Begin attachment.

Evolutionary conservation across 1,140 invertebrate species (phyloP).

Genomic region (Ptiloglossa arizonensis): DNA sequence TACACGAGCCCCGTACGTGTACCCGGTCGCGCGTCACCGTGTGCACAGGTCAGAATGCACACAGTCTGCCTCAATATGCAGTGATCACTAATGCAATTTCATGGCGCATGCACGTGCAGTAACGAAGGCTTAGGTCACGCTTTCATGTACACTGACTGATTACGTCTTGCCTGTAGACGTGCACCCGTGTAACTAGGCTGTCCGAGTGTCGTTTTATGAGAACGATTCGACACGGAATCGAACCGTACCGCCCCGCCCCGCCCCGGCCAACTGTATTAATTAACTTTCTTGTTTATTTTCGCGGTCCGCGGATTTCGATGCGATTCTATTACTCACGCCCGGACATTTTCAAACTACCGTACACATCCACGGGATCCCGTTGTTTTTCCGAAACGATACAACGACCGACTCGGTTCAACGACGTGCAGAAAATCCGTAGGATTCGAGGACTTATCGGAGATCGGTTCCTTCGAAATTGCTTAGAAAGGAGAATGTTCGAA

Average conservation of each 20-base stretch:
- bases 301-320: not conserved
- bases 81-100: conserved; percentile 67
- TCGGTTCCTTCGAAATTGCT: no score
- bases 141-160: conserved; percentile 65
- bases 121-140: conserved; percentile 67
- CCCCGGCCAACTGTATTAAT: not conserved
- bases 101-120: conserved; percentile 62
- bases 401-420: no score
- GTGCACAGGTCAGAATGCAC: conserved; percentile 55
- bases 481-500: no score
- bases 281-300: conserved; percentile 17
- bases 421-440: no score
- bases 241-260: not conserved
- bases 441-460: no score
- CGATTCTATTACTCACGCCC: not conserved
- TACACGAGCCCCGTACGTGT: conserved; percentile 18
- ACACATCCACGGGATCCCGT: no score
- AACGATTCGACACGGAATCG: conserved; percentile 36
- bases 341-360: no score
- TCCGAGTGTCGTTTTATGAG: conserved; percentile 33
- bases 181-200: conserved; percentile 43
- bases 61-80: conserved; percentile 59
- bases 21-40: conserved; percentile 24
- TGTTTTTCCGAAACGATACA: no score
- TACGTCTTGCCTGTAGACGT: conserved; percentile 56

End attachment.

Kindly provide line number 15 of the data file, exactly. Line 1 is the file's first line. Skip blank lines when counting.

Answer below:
- bases 421-440: no score